Streams

Guest Picks: Jenny Brown

Tuesday, August 07, 2012

Jenny Brown, founder of the Woodstock Farm Animal Sanctuary, has strong, passionate opinions about animal welfare. She shares some of her opinions about what to read and listen to.

What have you read or seen over the past year (book, play, film, etc…) that moved or surprised you?

Why We Love Dogs, Eat Pigs, and Wear Cows by Melanie Joy, Eating Animals by Jonathan Safran Foer, and Change of Heart: What Psychology Can Teach Us About Social Change by Nick Cooney.

 

What are you listening to right now?

Atlas Sound, Belle & Sebastian, and Band of Horses.

 

What’s the last great book you read?

 Peter Singer and Jim Mason’s The Way We Eat: Why Our Food Choices Matter.

 

What’s one thing you’re a fan of that people might not expect?

 The band Blue Oyster Cult (I’m a music junkie) and my love of interior decorating!

 

What’s your favorite comfort food?

Vegan lasagna!

Guests:

Jenny Brown

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Comments [7]

Motti Lerer

Dear Leonard Lopate,

I'm a sustainable member of WNYC for many years, and enthusiastic listener of your show. Today, I was appalled by the unprofessional interview of Julie Burstein, as she kept cutting and inserting her view against veganism while Jenny Brown while was expressing the mission of her book and its main aspects. I would appreciate if you would invite Jenny to your show while you will be the interview. I hope that next time you will be more critical in choosing your replacement.
Sincerely,
Motti Lerer

Aug. 08 2012 06:59 PM
Jim E from Cranford, NJ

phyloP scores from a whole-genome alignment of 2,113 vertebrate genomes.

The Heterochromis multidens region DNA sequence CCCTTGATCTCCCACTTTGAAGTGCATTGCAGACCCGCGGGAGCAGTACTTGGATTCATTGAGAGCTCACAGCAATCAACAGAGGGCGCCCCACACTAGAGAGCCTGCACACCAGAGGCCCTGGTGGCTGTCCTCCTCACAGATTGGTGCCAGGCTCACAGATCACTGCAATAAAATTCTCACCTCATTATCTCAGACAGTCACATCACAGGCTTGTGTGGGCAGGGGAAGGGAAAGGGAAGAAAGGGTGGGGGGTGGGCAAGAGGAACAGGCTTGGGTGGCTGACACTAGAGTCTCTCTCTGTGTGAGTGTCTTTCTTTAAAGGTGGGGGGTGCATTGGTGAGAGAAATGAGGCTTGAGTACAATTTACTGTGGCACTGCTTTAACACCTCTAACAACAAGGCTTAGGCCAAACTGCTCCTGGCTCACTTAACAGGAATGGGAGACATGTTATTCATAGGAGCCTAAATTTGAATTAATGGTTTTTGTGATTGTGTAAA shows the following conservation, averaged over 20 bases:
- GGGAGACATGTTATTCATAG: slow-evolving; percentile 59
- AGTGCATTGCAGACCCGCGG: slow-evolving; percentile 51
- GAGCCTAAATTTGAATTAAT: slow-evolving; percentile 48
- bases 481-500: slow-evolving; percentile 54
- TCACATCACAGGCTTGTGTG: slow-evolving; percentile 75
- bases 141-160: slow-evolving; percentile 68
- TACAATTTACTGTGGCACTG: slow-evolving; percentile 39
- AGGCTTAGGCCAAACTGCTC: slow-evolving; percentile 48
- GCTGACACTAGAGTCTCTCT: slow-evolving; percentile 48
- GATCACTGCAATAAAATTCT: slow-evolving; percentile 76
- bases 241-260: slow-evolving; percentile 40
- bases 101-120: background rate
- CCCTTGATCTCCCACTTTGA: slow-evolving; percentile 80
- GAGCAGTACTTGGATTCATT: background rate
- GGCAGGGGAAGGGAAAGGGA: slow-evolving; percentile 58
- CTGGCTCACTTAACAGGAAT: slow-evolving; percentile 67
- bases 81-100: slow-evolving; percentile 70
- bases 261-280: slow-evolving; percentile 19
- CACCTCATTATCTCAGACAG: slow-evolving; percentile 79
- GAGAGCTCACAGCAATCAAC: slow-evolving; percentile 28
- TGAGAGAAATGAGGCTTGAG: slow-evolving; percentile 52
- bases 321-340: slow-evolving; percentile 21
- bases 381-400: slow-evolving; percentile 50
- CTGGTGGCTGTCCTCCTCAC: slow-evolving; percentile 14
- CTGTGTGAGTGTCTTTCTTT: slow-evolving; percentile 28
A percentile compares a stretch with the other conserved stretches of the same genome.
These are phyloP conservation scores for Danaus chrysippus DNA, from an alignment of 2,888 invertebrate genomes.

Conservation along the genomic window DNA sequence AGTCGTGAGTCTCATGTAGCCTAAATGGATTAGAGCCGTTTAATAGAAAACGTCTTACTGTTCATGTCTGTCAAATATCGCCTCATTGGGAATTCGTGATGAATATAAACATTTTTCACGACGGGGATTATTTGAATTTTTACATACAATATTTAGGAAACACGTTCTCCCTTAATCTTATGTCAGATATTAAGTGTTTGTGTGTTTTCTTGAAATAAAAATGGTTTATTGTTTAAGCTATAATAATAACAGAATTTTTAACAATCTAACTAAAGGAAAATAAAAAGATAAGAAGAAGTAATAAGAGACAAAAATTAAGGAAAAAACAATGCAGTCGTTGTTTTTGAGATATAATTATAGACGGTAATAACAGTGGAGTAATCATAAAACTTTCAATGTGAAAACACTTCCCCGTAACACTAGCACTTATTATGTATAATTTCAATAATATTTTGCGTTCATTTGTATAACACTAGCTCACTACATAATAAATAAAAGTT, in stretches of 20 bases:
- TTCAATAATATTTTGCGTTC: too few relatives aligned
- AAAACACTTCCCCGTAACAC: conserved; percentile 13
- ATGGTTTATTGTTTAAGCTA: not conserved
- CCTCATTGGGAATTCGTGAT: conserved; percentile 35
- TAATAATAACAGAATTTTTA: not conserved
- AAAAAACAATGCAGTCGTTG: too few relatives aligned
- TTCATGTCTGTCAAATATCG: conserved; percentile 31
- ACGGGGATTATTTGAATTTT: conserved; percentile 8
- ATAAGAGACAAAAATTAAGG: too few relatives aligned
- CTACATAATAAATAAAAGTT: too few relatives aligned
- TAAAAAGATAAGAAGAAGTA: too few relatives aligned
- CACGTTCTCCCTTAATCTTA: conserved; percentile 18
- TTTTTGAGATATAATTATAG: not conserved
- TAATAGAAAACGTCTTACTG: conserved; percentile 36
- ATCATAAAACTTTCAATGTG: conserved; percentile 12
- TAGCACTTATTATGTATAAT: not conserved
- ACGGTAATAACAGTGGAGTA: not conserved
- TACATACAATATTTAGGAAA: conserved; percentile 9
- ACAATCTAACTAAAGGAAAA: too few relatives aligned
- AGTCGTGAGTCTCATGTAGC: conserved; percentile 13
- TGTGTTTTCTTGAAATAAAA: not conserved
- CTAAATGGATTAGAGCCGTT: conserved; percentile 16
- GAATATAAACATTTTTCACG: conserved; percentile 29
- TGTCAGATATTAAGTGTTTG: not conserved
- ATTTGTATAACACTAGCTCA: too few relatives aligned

I found the guest host's treatment of Jenny Brown to be flat out RUDE. As a carnivore myself I understand my desire for animal meat and others. But I respect Jenny's opinion about eating animals and it has a basis in theology and philosophy.

Why did the host treat her so rudely?? This is a belief she has. The host sure has her own belief about eating meat.

No offense when is Leonard coming back?

Aug. 08 2012 11:07 AM
Isaac from Brooklyn

Personally, I found this Jenny Brown to be offensive and radical, equating meat consumption to the level of genocide and slavery. I can't believe no one else had a problem with this amongst those leaving comments.

What alarms me is not that such an ignorant paradigm view of the world exist but that enough subscribe to it that it can be given a voice on a public radio station. Spend time talking to Rwandan genocide survivors about the way embassies rescued dogs of expats at the start of the slaughter instead of Rwandans or speak with anyone working to fight the modern day sex slave trade. Equating these tragedies with a natural, biological impulse and instinct to eat meat is just another way to demean victims and insult humanity. It also kills me that all of this discussion is such a luxury for the American rich where food and choices on what to eat are abundant.

My only problem with the interviewer was that she confronted Jenny Brown for the wrong reasons; over the issue of tolerance, which created a surreal moment of conflicts between two American liberal viewpoints - political correctness vs animal rights. Jenny Brown's immediate response was that she respects whatever the interviewer wants to do, when nothing she stated in the interview suggested it. It revealed my greatest problem with the American left, which is that most of it is just about passive aggression.